Rishi Sunak’s Controversial Comment On Transgender Sparks Call For Apology

Rishi Sunak’s Controversial Comment On Transgender Sparks Call For Apology

By Ben Kerrigan-

Rishi Sunak’s  jibe about Sir Keir Starmer’s position on trans people at Prime Minister’s Questions has sparked calls for an apology .

The calls follow the prime minister’s ridiculing of the Labour leader for  an apparent U-turn on the “definition of a woman”.

Former Scottish first minister Nicola Sturgeon said it was “truly terrible from Sunak” but “had Brianna’s mum not been there today no one (including Keir Starmer) would have batted an eyelid,” while SNP Westminster leader Stephen Flynn said the prime minister “once again degraded his office”, vowing “it will not be forgotten”

Starmer  had began his first question of PMQs by saying Esther Ghey was watching the session.

“This week, the unwavering bravery of Brianna Ghey’s mother, Esther, has touched us all. As a father I can’t even imagine the pain that she’s going through.

Mr Sunak responded by attacking Starmer’s credibility. He said: “We are bringing the waiting lists down for the longest waiters and making progress, but it is a bit rich to hear about promises from someone who has broken every single promise he was elected on.

“I think I have counted almost 30 in the last year. Pensions, planning, peerages, public sector pay, tuition fees, childcare, second referendums, defining a woman – although in fairness that was only 99% of a U-turn.”

Sir Keir was visibly furious and responded : “Of all the weeks to say that when Brianna’s mother is in this chamber.”

The Labour leader eventually met with Esther Ghey, the mother of transgender teenager Brianna Ghey, who was murdered last year.

The meeting was at Ms Ghey’s request, a Labour spokesperson has said.

Downing Street has defended Sunak’s decision to question Sir Keir’s position on transgender issues,  declining  to apologise for Mr Sunak’s language which it described as “legitimate” criticism of Labour.

A spokesman for the PM said: “If you look back on what the Prime Minister was saying, there was a long list of u-turns that the leader of the opposition had been making.

“I don’t think those u-turns are a joke, it is quite serious changes in public policy. I think it is totally legitimate for the Prime Minister to point those out.”

Brianna Ghey’s mother Esther was not in the public gallery for the exchange but entered shortly afterwards.

Later, Mr Sunak ignored a call from Labour MP Liz Twist to “apologise to Brianna Ghey’s mother”.

At the end of the session the prime minister said Ms Ghey represented “the very best of humanity” for the “compassion” she showed after her 16-year-old daughter, who was transgender, was murdered by two teenagers who had a fascination with violence.

Mr Sunak said Sir Keir had changed his position on “defining a woman – although in fairness, that was only 99% of a U-turn”.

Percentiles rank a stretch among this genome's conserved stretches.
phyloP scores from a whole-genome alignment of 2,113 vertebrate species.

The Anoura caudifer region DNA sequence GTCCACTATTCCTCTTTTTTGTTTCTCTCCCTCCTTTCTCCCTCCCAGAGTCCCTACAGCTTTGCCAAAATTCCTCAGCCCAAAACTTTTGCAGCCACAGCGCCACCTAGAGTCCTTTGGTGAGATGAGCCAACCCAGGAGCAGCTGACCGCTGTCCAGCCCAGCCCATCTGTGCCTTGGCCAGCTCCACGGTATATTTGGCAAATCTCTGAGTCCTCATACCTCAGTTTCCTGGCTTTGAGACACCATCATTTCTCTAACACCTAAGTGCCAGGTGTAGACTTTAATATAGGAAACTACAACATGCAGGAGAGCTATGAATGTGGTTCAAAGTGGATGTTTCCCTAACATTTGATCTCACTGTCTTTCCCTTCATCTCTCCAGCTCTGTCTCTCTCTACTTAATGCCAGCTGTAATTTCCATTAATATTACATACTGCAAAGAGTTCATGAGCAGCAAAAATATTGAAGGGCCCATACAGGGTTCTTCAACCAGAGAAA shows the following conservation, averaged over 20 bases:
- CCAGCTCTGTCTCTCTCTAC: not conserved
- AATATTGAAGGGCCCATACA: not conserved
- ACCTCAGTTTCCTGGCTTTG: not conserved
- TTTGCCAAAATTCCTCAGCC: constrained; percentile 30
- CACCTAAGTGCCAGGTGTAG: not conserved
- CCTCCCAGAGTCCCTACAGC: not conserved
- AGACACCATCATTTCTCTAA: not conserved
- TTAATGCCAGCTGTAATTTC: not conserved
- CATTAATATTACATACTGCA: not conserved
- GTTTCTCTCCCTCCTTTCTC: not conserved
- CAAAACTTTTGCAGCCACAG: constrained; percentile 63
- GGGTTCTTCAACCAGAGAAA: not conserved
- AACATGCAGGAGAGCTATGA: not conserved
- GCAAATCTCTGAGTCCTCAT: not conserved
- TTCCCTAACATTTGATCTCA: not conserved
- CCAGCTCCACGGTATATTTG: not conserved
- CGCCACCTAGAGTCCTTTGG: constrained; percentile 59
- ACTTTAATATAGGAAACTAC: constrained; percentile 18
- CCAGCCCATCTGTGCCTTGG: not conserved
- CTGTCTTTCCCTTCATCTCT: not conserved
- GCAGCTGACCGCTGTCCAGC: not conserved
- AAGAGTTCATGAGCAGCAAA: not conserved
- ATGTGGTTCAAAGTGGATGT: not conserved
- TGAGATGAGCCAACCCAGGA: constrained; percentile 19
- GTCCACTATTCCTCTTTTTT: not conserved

His comments referred to an interview where Sir Keir had said “99.9% of women haven’t got a penis”.

Sir Keir  responded by saying: “Of all the weeks to say that, when Brianna’s mother is in this chamber. Shame.

“Parading as a man of integrity when he’s got absolutely no responsibility.”

Later a spokeswoman for Sir Keir said: “We don’t think the country wants or deserves a prime minister who is happy to use minorities as a punch bag.

“The comments were deeply offensive to trans people. He should reflect on his response there and apologise.”

However, Minister for Women and Equalities Kemi Badenoch said it was “shameful” of Sir Keir “to link his own inability to be clear on the matter of sex and gender” to Ms Ghey’s grief.

“Every murder is a tragedy. None should be trivialised by political point-scoring,” the Tory MP wrote on X.

Mr Sunak  however sought to soften the blow of his earlier controversial comment by repeated previous comments that the murder of Brianna “was an unspeakable and shocking tragedy”.

Ms Ghey “deserves all our admiration” for showing “empathy” for the family of her daughter’s killers, he said.

Brianna was  brutally murdered after being lured  to a park near her home by a school friend, in a stabbing partially motivated by hostility towards Brianna because she was transgender.

SNP MP Hannah Bardell later tried to use parliamentary rules to force Mr Sunak back to the Commons to apologise for making a “transphobic joke” during LGBT History Month.

Deputy Speaker Dame Eleanor Laing said she could not compel Mr Sunak to apologise, but advised MPs that “when a tragedy has occurred we ought to show sympathy and understanding and not always make political points”.

Liberal Democrat deputy leader Daisy Cooper MP said: “People are not a punchline – and it’s long overdue that the prime minister learns that. The British public, and Brianna’s mother, deserve so much more than this.”

The controversy has continued to spark a debate over the matter in may quarters and on social media.


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